e-space
Manchester Metropolitan University's Research Repository

    Effectiveness of early versus delayed rehabilitation following total shoulder replacement: a systematic review

    Moffatt, Maria, Whelan, Gareth, Gill, Karl Peter, Mazuquin, Bruno ORCID logoORCID: https://orcid.org/0000-0003-1566-9551, Edwards, Peter, Peach, Chris, Davies, Ronnie, Morgan, Marie and Littlewood, Chris ORCID logoORCID: https://orcid.org/0000-0002-7703-727X (2022) Effectiveness of early versus delayed rehabilitation following total shoulder replacement: a systematic review. Clinical Rehabilitation, 36 (2). pp. 190-203. ISSN 0269-2155

    [img]
    Preview
    Published Version
    Available under License Creative Commons Attribution.

    Download (1MB) | Preview

    Abstract

    Objective: To investigate the effectiveness of early versus delayed rehabilitation following total shoulder replacement Design: Intervention systematic review with narrative synthesis Literature Search: MEDLINE, EMBASE, CINAHL, Scopus and the Cochrane Library were searched from inception to the 29th of July 2021. Study Selection Criteria: Randomised controlled trials comparing early versus delayed rehabilitation following primary anatomic, primary reverse, or revision total shoulder replacement. Data synthesis: A revised Cochrane risk of bias assessment tool for randomised controlled trials was used, as well as the Grading of Recommendations Assessment, Development and Evaluation approach to evaluate the quality of evidence. A narrative synthesis was undertaken. Results: Three eligible randomised controlled trials (n=230) were included. There was very low-quality evidence of no statistically significant difference (p>0.05) in pain, shoulder function, health-related quality of life or lesser tuberosity osteotomy healing at 12 months between early or delayed rehabilitation. There was conflicting and very low-quality evidence of a difference between the effect of early and delayed rehabilitation on shoulder range of movement. There was limited, very low-quality evidence of statistically significantly improved pain and function (p>0.05) in the early post-operative period with early rehabilitation following anatomic total shoulder replacement. Conclusions: No differences were seen in patient-reported or clinician-reported outcomes at 12 months post-surgery between early and delayed rehabilitation following total shoulder replacement. There is very low-quality evidence that early rehabilitation may improve shoulder pain and function in the early post-operative phase following anatomic total shoulder replacement.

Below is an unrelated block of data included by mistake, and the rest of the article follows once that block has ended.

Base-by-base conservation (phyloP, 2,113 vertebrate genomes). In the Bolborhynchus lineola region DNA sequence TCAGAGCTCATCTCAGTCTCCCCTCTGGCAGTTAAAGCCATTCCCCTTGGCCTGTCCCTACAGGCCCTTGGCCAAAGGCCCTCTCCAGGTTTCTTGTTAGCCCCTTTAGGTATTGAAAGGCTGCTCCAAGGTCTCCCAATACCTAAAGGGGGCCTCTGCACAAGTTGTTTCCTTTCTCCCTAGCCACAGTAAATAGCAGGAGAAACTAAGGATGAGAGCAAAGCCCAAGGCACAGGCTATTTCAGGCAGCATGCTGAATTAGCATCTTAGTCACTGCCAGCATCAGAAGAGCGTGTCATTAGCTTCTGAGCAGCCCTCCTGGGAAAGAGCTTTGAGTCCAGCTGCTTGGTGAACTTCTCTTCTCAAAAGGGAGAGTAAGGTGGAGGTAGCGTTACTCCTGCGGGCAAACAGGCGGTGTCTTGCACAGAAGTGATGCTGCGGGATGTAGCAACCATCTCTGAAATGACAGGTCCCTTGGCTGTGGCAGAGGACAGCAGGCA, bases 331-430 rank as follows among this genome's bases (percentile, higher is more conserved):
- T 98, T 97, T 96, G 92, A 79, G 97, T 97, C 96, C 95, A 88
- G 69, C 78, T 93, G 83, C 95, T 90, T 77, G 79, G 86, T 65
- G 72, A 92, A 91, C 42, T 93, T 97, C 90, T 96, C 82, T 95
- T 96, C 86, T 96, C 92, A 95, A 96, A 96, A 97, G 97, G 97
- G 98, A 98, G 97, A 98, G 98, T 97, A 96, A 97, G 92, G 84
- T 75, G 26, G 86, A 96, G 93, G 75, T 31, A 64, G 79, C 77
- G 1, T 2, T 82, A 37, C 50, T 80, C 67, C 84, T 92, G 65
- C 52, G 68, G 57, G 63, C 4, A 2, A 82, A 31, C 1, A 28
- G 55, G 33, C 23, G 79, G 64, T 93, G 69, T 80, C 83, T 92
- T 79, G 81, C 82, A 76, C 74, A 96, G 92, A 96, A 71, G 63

Impact and Reach

    Statistics

    Activity Overview
    6 month trend
    263Downloads
    6 month trend
    167Hits

    Additional statistics for this dataset are available via IRStats2.

    Altmetric

    Repository staff only

    Edit record Edit record